Raheem Sterling's ascension to the elite in the face of vitriol is a credit to his character 5 months ago

Raheem Sterling's ascension to the elite in the face of vitriol is a credit to his character

Raheem Sterling has long faced criticism for the crime of being a young, successful black man. He is now one of the best players in the Premier League

When one thinks of Raheem Sterling, it's very hard to separate the Manchester City player from the tabloid headlines which have followed him for almost the entirety of his senior career.

Through no fault of his own, Sterling has found himself the intermittent whipping boy of the right-wing media since leaving Liverpool for the greener pastures of Manchester City in July 2015.

Many players have made similar moves over the years, and just as many have received subsequent and prolonged abuse from the fans of their former clubs, hurt at the sight of someone they once cheered succeeding at their expense.

But what sets Sterling apart is not the abuse he has received from fans, but the sustained and seemingly timed attacks he has received from sections of the British media.

It happens every few months, without fail. Generally it focuses on something laughable, such as his sartorial choices or his choice of lunchtime snack. It can be laughed off, despite the obvious sinister tinge to it all.

But all too often it has been personal and equally, a symptom of modern British, an attack on those deemed ungrateful.

We have seen it with others, James McClean most recently and many others among them, who are deemed to be insufficiently grateful for the opportunities presented to them by the United Kingdom of Great Britain and Northern Ireland.


Sterling has shown his startling ungratefulness through, among other things, driving a Bentley, shopping at Poundland, flying in economy class, eating an ice cream or - shock fucking horror - buying the mother who raised him by herself a house.

People often consider footballers fair game but the level of anger at almost everything Sterling does has been noticeable in its lack of tact. So predictable are certain media outlets' attacks on him that they have now become memes, a joke device used to respond to every misplaced pass or dive performed by the forward.

Sterling Raheem Sterling of Manchester City scores his team's second goal during the Premier League match between Manchester City and AFC Bournemouth at Etihad Stadium on December 1, 2018 in Manchester, United Kingdom. (Photo by Catherine Ivill/Getty Images)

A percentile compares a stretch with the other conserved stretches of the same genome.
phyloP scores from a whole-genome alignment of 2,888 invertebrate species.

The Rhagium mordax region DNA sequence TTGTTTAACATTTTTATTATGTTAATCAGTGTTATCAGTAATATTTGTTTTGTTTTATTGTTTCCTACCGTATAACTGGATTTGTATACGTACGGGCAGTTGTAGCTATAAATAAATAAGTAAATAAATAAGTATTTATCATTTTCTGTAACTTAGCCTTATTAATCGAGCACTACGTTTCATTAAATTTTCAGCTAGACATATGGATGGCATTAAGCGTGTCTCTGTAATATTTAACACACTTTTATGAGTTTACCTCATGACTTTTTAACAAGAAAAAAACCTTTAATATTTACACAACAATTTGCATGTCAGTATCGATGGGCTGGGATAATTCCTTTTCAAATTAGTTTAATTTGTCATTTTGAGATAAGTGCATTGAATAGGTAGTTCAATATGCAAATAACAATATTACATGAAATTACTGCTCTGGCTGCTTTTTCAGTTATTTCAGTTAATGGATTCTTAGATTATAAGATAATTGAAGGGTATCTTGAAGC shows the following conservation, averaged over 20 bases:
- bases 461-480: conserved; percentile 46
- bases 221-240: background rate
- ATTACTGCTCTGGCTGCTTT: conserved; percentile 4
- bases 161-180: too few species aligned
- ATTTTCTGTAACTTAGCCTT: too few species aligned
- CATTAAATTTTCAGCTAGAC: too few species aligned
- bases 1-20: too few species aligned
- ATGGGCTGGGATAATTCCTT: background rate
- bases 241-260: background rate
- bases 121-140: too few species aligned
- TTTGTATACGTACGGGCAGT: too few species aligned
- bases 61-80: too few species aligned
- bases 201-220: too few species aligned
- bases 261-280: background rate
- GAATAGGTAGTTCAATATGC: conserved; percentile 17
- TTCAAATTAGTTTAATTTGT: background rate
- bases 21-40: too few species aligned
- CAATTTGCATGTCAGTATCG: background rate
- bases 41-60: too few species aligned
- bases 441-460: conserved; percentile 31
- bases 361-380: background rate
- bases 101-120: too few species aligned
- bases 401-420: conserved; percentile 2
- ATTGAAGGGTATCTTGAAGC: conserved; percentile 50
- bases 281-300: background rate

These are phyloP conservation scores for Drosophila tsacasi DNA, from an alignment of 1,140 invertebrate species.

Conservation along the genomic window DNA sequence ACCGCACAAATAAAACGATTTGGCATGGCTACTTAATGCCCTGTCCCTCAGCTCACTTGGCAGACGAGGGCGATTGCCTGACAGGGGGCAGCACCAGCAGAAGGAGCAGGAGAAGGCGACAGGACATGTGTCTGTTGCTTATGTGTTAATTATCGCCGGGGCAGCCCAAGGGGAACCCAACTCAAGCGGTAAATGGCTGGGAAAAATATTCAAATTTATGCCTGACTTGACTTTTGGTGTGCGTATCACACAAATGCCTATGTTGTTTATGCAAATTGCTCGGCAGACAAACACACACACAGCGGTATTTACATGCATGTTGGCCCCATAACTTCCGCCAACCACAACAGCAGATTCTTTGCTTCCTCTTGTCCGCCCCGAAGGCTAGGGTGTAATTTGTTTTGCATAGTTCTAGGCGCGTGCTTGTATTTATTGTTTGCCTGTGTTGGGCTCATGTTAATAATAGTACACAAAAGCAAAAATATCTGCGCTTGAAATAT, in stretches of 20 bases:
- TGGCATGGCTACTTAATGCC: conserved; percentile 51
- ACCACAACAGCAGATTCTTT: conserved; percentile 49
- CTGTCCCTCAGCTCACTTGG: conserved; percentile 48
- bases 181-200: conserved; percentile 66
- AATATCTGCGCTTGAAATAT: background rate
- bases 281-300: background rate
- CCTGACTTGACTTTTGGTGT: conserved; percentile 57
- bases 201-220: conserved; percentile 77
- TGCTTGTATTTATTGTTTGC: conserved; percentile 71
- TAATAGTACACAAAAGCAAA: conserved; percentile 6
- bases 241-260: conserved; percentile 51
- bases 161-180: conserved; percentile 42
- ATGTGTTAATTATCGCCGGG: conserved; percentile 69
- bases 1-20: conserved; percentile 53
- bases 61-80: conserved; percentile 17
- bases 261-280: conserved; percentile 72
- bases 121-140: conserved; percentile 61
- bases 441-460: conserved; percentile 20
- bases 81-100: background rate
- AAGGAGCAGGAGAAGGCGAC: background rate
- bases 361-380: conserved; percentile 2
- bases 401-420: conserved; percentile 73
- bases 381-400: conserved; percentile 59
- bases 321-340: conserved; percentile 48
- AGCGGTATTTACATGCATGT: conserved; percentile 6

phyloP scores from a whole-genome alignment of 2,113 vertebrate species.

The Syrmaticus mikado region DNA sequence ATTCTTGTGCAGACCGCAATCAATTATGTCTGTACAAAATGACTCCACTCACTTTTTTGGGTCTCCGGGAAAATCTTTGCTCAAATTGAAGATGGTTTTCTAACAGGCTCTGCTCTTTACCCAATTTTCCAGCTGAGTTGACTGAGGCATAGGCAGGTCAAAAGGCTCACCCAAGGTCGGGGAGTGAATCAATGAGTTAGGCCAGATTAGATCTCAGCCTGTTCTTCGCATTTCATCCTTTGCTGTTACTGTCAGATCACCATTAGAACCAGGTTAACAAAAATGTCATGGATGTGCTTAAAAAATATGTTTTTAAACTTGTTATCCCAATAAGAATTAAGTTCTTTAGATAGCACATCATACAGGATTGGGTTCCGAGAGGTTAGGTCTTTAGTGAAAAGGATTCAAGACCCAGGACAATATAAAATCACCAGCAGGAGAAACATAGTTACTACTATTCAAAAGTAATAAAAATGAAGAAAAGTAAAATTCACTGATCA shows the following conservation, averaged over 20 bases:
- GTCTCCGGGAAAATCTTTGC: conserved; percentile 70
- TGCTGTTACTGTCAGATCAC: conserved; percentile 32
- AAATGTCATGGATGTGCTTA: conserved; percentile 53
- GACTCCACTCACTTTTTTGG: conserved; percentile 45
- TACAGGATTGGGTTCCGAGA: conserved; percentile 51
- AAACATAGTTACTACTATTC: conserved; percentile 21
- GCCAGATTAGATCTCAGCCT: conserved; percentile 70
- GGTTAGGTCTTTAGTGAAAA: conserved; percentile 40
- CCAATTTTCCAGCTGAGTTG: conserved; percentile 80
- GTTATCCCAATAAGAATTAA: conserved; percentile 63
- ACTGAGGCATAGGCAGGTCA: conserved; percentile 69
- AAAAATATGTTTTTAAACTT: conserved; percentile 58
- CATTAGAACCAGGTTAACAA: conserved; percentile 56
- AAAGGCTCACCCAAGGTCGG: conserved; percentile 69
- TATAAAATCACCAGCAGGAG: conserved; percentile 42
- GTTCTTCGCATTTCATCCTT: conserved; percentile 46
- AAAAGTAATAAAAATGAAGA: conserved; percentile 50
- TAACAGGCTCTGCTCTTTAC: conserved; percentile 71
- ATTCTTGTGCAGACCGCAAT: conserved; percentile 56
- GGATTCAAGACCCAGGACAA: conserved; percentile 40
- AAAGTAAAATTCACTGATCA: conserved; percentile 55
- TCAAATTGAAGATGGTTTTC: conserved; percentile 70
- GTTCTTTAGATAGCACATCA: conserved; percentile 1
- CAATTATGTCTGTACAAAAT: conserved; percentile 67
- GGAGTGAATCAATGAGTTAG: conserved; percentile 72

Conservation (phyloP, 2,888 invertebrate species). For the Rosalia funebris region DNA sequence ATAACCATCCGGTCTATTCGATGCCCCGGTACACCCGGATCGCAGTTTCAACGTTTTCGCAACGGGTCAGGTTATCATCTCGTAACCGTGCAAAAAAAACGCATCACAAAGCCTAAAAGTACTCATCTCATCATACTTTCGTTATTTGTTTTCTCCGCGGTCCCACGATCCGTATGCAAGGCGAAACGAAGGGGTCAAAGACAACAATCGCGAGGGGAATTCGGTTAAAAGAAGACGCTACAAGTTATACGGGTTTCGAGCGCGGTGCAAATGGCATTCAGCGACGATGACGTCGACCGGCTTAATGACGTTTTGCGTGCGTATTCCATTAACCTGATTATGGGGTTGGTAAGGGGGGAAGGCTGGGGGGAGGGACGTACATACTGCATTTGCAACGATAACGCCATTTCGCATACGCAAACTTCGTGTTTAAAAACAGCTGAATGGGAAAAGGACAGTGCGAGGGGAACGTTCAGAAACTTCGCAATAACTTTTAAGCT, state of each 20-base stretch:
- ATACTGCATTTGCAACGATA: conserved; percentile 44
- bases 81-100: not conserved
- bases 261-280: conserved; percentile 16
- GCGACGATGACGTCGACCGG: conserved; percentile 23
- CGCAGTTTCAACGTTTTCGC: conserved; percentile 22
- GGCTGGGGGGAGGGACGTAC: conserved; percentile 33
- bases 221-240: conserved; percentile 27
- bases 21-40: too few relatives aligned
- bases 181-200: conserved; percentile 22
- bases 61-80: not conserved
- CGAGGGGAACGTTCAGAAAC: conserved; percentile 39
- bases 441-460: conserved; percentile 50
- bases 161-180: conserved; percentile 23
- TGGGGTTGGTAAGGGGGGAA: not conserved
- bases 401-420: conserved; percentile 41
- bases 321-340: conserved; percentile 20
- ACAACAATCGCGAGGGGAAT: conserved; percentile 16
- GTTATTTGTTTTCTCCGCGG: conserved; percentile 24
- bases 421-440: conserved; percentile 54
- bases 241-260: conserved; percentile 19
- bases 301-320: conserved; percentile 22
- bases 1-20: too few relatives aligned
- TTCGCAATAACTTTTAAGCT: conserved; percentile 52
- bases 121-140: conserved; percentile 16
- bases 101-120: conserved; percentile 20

Sterling himself has addressed the obsession, most recently during an interview with The Players' Tribune.

"You know … it’s sad that I even have to say this, but I’m going to say it anyway. There’s a perception in certain parts of the media that I love 'bling'. I love diamonds. I love to show off. I really don’t understand where that comes from. Especially when I bought my mum a house, it was unbelievable what some people were writing. I think it’s really sad that people do that. They hate what they don’t even know," he said in the post-World Cup piece.

"A few years ago, I would let it get to me. I’d be saying to my mum, 'Why are they picking on me?'

"But now, as long as my mum and my sister and my kids don’t have any stress, I’m good."


It is that, that last line which possibly illustrates one of the reasons behind Sterling's ability to ignore the attacks on him and concentrate on becoming the best player he can possibly be.

Sterling knows that no matter what he says or does he'll likely be attacked. Whether he buys a car, buys a bar of chocolate, buys a McDonalds or buys an expensive meal, he knows that an article will be written by some intern who, willingly or not, is contributed to a machine of hatred.

He has faced and continues to face a level of pressure that few players ever come close to experiencing, not for his football or his performances, but for daring to be a black man with personality who just wants to live his life and play the sport he loves.

Sterling has no reason to be deemed ungrateful - as many have suggested he is - because he has nothing to be grateful for.

He is just a man of immense natural talent who has, with the help of coaches, managers, friends and family, managed to harden himself in the face of personal attacks to become one of the best attacking players in England and Europe.

It seems to have somehow gone under the radar - presumably due to the public perception that he cannot shoot - that he is at the time of writing both the top scorer (eight) and top assist provider (six) in the Premier League this season. The proof of his excellence is there in both performances and cold, hard facts.

None of this will bring an end to what the media or the people who love to hate him says about him, it never, ever does. But if Sterling's career has shown us anything it's that, in the face of consistent vitriol, he does not simply cope, but thrives, and gets better all the time.

At the age of 23 and given the level he's currently playing at, that is a scary and remarkably impressive prospect.